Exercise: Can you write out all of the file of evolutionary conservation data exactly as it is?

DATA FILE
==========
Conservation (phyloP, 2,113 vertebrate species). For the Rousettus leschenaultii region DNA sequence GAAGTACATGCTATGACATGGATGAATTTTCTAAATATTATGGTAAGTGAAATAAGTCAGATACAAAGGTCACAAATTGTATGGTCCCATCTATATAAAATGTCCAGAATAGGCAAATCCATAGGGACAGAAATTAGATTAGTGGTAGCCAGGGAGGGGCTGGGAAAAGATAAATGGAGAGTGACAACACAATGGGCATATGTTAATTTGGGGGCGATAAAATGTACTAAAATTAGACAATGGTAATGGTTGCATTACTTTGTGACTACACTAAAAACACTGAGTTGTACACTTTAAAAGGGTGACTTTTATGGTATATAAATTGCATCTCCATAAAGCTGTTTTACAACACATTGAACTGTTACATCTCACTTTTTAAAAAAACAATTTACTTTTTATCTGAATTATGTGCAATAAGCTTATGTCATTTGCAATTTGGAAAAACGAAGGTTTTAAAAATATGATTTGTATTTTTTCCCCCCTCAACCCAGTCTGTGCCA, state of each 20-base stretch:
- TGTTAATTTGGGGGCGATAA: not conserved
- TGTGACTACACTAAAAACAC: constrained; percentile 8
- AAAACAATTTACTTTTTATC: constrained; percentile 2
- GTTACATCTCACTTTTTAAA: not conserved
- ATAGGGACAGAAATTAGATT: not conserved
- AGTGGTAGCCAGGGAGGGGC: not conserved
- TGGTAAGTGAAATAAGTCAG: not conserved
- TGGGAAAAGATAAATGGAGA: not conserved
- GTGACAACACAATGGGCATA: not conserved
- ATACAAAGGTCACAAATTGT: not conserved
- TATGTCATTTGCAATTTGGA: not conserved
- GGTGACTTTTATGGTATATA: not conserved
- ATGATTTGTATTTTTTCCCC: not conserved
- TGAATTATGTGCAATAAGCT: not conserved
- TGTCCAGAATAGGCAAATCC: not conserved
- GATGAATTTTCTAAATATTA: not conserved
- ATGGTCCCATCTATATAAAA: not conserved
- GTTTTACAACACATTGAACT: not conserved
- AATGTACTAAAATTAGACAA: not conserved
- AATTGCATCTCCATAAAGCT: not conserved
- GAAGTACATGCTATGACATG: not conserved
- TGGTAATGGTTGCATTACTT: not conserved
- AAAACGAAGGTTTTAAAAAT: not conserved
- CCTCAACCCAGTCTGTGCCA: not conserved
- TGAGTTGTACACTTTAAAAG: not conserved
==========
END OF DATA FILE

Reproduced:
Conservation (phyloP, 2,113 vertebrate species). For the Rousettus leschenaultii region DNA sequence GAAGTACATGCTATGACATGGATGAATTTTCTAAATATTATGGTAAGTGAAATAAGTCAGATACAAAGGTCACAAATTGTATGGTCCCATCTATATAAAATGTCCAGAATAGGCAAATCCATAGGGACAGAAATTAGATTAGTGGTAGCCAGGGAGGGGCTGGGAAAAGATAAATGGAGAGTGACAACACAATGGGCATATGTTAATTTGGGGGCGATAAAATGTACTAAAATTAGACAATGGTAATGGTTGCATTACTTTGTGACTACACTAAAAACACTGAGTTGTACACTTTAAAAGGGTGACTTTTATGGTATATAAATTGCATCTCCATAAAGCTGTTTTACAACACATTGAACTGTTACATCTCACTTTTTAAAAAAACAATTTACTTTTTATCTGAATTATGTGCAATAAGCTTATGTCATTTGCAATTTGGAAAAACGAAGGTTTTAAAAATATGATTTGTATTTTTTCCCCCCTCAACCCAGTCTGTGCCA, state of each 20-base stretch:
- TGTTAATTTGGGGGCGATAA: not conserved
- TGTGACTACACTAAAAACAC: constrained; percentile 8
- AAAACAATTTACTTTTTATC: constrained; percentile 2
- GTTACATCTCACTTTTTAAA: not conserved
- ATAGGGACAGAAATTAGATT: not conserved
- AGTGGTAGCCAGGGAGGGGC: not conserved
- TGGTAAGTGAAATAAGTCAG: not conserved
- TGGGAAAAGATAAATGGAGA: not conserved
- GTGACAACACAATGGGCATA: not conserved
- ATACAAAGGTCACAAATTGT: not conserved
- TATGTCATTTGCAATTTGGA: not conserved
- GGTGACTTTTATGGTATATA: not conserved
- ATGATTTGTATTTTTTCCCC: not conserved
- TGAATTATGTGCAATAAGCT: not conserved
- TGTCCAGAATAGGCAAATCC: not conserved
- GATGAATTTTCTAAATATTA: not conserved
- ATGGTCCCATCTATATAAAA: not conserved
- GTTTTACAACACATTGAACT: not conserved
- AATGTACTAAAATTAGACAA: not conserved
- AATTGCATCTCCATAAAGCT: not conserved
- GAAGTACATGCTATGACATG: not conserved
- TGGTAATGGTTGCATTACTT: not conserved
- AAAACGAAGGTTTTAAAAAT: not conserved
- CCTCAACCCAGTCTGTGCCA: not conserved
- TGAGTTGTACACTTTAAAAG: not conserved